Although the cover and labels of John Sebastian Live read "all songs written by John Sebastian," only eight of the album's eleven songs are original compositions wholly written by Sebastian. Accurate composer credits are listed below.

Side 1[edit]

  1. "Lovin' You" (Sebastian) – 2:35
  2. "You're a Big Boy Now" (Sebastian) – 3:15
  3. "She's a Lady" (Sebastian) – 2:06
  4. "Magical Connection" (Sebastian) – 2:52
  5. "Younger Generation" (Sebastian) – 2:54

Side 2[edit]

  1. "Coconut Grove" (Sebastian, Zal Yanovsky) – 2:02
  2. "My Gal" (Traditional, arranged by Sebastian) – 2:31
  3. "Fishin' Blues" (Traditional, arranged by Sebastian) – 2:41
  4. "I Had a Dream" (Sebastian) – 2:54
  5. "Red-Eye Express" (Sebastian) – 3:53
  6. "Darlin' Be Home Soon" (Sebastian) – 2:23 (edit; faded out during the song's instrumental bridge)

Personnel[edit]

John Sebastian – vocals, acoustic guitar (on "Lovin' You" and "Darlin' Be Home Soon"), electric guitar (on all other selections), harmonica (on a short passage between "Red-Eye Express" and "Darlin' Be Home Soon")

References[edit]

  1. ^ a b c "Unterberger, Richie, Liner Notes for John Sebastian’s "Cheapo-Cheapo Productions Presents Real Live John Sebastian"". RichieUnterberger.com. Retrieved October 27, 2013. 
  2. ^ Holzman, Jac and Gavan Daws (2000). Follow the Music - The Life and High Times of Elektra Records in the Great Years of American Pop Culture, FirstMedia, ISBN 0-9661221-1-9, p. 123-124.
  3. ^ a b c "Unterberger, Richie, Liner Notes for John Sebastian’s "John B. Sebastian"". RichieUnterberger.com. Retrieved December 19, 2012.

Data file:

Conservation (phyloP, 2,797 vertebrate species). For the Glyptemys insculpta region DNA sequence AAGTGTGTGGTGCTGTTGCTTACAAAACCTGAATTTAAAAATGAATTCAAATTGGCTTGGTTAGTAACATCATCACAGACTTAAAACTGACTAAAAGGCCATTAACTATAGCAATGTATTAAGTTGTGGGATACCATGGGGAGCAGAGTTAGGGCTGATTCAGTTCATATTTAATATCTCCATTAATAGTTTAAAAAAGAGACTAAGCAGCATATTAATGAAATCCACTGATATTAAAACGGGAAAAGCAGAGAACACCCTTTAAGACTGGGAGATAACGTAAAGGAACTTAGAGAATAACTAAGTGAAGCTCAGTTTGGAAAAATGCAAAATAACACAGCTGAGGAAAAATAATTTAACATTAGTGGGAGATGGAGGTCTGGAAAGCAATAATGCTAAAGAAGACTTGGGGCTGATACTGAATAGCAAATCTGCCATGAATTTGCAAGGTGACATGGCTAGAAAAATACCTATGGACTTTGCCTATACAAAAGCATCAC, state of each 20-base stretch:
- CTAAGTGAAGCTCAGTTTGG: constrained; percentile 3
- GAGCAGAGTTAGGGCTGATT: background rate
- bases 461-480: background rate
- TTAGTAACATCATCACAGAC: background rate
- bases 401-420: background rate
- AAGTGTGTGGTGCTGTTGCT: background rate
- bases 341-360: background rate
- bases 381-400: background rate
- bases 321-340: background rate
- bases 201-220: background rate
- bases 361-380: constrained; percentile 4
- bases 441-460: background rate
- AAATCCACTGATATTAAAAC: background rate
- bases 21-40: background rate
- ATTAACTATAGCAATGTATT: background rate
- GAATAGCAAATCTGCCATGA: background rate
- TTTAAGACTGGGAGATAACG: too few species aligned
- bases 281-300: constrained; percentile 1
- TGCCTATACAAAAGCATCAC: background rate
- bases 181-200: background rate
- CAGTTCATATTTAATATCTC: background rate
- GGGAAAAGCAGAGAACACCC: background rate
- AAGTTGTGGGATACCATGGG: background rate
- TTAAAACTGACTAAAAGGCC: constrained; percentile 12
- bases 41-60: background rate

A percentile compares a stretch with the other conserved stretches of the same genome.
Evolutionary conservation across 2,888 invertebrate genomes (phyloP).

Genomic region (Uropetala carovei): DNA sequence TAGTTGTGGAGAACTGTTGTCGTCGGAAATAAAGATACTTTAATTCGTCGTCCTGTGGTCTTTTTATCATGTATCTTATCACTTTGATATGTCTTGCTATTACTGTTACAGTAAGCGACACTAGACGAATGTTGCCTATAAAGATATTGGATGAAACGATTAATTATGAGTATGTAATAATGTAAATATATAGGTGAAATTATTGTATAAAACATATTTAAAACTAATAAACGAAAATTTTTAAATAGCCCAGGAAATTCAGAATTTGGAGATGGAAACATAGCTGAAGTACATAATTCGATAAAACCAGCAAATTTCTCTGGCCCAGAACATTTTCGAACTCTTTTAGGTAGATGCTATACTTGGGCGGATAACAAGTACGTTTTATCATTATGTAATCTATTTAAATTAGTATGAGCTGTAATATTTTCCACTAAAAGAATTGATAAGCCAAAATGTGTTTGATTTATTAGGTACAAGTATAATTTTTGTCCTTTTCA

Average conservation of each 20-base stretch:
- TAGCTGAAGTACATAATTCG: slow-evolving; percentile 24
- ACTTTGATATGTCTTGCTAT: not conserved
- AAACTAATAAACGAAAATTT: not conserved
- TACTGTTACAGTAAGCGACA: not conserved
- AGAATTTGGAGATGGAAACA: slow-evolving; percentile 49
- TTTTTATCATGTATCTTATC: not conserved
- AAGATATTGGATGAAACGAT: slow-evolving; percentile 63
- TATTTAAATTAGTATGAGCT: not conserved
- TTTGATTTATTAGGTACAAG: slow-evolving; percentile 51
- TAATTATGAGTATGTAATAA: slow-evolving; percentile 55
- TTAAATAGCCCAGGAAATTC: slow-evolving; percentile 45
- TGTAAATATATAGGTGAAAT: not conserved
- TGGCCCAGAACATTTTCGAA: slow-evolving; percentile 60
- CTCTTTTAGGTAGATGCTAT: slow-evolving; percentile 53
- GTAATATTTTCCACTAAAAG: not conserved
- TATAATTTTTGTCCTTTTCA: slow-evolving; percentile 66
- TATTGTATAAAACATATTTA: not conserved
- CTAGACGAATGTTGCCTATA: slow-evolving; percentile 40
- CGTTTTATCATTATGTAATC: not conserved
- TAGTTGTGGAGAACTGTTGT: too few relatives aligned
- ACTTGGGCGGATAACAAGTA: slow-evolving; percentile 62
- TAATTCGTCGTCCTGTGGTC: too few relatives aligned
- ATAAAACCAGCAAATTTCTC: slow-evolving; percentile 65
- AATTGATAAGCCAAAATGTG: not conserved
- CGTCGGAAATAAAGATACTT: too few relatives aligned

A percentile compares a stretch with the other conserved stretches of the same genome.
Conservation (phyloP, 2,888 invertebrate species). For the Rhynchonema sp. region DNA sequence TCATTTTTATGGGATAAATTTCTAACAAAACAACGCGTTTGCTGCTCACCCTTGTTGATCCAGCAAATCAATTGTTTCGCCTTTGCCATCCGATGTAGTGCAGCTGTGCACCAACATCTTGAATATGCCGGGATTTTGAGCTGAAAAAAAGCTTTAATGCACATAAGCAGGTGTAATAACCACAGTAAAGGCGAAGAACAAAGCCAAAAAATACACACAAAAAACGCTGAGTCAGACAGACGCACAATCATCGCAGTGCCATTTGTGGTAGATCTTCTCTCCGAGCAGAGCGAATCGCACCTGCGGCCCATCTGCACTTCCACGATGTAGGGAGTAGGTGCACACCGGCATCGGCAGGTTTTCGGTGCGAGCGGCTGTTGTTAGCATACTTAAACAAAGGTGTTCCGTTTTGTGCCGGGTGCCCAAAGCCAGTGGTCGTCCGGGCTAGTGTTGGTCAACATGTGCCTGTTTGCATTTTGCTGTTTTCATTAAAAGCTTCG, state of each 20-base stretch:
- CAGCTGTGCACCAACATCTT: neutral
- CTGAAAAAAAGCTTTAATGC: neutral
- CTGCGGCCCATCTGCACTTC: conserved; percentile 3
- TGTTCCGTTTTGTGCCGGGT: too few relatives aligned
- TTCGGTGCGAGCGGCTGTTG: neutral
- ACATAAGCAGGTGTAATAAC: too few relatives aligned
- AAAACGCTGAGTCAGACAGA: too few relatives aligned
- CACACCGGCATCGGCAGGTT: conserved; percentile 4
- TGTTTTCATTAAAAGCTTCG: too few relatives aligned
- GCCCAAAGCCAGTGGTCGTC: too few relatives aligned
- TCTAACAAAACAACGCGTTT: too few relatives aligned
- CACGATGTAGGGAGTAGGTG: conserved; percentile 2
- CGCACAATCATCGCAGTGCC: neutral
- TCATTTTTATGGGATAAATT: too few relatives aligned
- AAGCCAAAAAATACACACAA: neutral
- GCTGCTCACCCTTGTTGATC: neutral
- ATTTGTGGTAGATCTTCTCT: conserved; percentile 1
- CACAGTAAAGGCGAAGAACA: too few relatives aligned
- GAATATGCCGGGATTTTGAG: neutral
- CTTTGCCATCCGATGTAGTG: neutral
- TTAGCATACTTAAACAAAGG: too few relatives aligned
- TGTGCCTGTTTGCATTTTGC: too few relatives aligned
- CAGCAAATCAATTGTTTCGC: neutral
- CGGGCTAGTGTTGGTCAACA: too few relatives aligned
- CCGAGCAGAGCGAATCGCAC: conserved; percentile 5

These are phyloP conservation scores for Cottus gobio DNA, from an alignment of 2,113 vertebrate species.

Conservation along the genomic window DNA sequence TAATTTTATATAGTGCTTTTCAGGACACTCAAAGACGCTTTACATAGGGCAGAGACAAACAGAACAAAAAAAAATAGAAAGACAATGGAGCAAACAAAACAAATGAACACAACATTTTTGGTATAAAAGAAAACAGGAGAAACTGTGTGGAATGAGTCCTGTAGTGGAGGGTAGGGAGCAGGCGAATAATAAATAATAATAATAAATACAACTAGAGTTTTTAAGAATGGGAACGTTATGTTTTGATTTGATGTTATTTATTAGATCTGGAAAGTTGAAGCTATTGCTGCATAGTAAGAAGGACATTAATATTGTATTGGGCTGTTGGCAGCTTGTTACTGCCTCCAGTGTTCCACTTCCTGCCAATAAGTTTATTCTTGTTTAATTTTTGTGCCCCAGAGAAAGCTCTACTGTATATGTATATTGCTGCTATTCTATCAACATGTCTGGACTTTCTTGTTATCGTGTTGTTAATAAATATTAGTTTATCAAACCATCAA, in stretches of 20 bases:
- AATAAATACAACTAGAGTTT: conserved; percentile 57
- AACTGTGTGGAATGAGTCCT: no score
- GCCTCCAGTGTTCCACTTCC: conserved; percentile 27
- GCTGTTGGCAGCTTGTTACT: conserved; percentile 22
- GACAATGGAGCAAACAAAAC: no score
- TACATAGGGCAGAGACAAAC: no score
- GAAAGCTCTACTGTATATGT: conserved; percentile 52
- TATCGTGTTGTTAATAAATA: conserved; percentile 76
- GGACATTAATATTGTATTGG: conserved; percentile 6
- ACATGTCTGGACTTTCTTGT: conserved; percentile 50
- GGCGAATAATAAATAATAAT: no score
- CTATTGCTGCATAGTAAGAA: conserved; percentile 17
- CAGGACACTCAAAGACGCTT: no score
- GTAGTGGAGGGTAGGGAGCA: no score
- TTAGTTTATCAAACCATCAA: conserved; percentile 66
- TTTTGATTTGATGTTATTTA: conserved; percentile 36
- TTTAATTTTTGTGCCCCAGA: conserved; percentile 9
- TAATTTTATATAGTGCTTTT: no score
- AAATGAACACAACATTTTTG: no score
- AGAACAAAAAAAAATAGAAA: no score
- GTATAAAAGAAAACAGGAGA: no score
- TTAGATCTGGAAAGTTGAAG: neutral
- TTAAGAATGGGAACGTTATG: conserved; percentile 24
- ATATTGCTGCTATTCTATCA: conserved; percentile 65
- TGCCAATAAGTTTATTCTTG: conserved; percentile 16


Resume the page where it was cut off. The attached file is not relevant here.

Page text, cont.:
4. ^ a b "James, Gary, Interview with John Sebastian of the Lovin' Spoonful". ClassicBands.com. Retrieved December 19, 2012. 
  5. ^ a b "WB Sues MGM for Bootlegging". Rolling Stone (Straight Arrow Publishers, Inc.) (55): 14. April 2, 1970. 
  6. ^ "Hyde, Bob, The Kama Sutra/Buddah Records Story". Both Sides Now Publications. Retrieved February 7, 2010. 
  7. ^ "Reprise Album Discography, Part 3: R/RS-6200 to RS-6399 (1966-1970)". Both Sides Now Publications. Retrieved December 22, 2012. 
  8. ^ a b "MGM Album Discography, Part 10: SE-4601 to SE-4800 (1969-1972)". Both Sides Now Publications. Retrieved December 17, 2012. 
  9. ^ "Reprise Album Discography, Part 5: F/FS-2001 to MS-2199 (1961-1974)". Both Sides Now Publications. Retrieved March 24, 2013. 
  10. ^ Curd, Zach. "John Sebastian Live > Review". Allmusic. Retrieved October 5, 2013. 
  11. ^ Sebastian stage banter taken from the introduction and closing of "You're a Big Boy Now" on John Sebastian Live, MGM Records, catalog no. SE-4720.